:cool:

 

In today's instant global market of opinion, it is wise to put out brush fires before they become forest fires.  If you don't take charge of the problem, you leave your opponents to do as they wish.

 

If I was Red Bull's public relations officer, my memo would read: Team Red Bull says nothing, Horner says he doesn't like booing and Vettel says it doesn't bother him.  All Red Bull employees should reiterate Vettel's last statement everyday, or until such time as people tire of asking.



#30 Eff One 2002

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Posted 28 September 2013 - 01:00

The reason for the booing as far as I can see is that Vettel simply isn't all that popular amoungst F1 fans, it would seem. Sure, he has his fans no-one is denying that but he just isn't all that liked on the whole.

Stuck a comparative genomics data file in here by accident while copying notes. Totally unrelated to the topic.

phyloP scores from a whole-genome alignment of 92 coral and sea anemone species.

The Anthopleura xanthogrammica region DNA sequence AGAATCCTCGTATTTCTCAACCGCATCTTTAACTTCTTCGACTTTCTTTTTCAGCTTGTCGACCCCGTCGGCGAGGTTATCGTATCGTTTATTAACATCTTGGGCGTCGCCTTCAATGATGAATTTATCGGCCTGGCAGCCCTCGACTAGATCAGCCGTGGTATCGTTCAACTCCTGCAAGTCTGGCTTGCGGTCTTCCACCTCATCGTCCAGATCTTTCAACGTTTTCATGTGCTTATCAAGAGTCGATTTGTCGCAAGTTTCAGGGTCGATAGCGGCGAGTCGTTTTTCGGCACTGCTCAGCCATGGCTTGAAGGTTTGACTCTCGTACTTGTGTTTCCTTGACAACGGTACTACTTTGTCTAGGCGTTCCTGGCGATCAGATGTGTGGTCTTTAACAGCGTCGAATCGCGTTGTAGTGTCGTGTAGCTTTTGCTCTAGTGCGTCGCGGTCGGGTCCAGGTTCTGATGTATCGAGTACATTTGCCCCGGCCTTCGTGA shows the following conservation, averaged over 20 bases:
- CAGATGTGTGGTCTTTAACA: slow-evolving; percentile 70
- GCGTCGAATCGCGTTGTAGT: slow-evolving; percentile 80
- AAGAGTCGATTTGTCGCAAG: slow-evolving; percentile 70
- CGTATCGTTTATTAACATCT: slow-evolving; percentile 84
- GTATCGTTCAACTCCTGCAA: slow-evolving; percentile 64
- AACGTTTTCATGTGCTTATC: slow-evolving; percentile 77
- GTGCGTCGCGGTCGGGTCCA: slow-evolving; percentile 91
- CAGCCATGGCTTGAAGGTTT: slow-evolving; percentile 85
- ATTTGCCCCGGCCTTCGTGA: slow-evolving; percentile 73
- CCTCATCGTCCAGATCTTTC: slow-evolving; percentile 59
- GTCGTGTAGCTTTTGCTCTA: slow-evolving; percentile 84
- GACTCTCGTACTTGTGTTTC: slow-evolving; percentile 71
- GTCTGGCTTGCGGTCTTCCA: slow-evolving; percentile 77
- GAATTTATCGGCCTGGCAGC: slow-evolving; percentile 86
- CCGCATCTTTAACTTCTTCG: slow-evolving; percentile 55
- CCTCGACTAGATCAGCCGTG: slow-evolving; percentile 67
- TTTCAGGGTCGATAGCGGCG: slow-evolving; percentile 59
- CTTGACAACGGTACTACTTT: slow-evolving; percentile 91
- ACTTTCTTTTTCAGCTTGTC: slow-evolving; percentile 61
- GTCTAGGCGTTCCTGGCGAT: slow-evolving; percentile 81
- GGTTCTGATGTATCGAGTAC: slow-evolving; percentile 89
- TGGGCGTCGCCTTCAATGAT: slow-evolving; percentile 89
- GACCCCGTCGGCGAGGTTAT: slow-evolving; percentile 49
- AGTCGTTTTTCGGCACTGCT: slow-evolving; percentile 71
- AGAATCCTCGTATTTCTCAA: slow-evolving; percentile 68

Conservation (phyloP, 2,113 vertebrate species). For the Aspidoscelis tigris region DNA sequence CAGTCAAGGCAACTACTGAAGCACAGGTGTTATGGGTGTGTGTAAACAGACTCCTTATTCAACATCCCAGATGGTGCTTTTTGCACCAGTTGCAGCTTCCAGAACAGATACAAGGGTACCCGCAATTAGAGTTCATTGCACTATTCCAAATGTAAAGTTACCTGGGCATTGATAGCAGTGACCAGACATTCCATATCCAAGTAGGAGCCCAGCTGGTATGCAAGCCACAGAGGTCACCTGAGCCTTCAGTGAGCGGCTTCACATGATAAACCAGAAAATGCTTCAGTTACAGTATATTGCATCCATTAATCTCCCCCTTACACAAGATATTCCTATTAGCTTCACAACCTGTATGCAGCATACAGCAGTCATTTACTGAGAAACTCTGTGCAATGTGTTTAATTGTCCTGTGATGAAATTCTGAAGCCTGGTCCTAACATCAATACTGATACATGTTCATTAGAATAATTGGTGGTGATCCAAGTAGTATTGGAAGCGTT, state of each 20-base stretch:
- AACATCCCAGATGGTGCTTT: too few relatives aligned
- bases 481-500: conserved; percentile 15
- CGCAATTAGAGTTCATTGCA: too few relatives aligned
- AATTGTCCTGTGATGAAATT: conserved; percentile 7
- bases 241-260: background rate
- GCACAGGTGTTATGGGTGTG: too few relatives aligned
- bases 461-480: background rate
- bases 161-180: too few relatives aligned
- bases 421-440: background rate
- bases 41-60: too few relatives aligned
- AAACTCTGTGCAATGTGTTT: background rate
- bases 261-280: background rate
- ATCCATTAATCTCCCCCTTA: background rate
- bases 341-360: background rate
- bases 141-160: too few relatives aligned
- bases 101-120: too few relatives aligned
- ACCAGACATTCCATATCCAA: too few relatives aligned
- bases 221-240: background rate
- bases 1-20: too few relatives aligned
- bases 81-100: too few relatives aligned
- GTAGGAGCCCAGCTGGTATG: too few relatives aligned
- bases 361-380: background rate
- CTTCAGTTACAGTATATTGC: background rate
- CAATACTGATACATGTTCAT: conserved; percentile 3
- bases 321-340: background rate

#31 Lights

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Posted 28 September 2013 - 06:19

Cutting the podium interviews won't change anything because they will still be on the podium, they will boo when he receives his trophy anyway.

#32 Mr.Wayne

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Posted 28 September 2013 - 06:42

According to Joe Saward he thinks its all down to Malaysia and doesn't seem impressed at Vettel attacking the crowd over booing him.

http://joesaward.wor...ject-of-booing/

I personally think Vettel has handled it well as it can't be nice whatever the reason.

A few  things: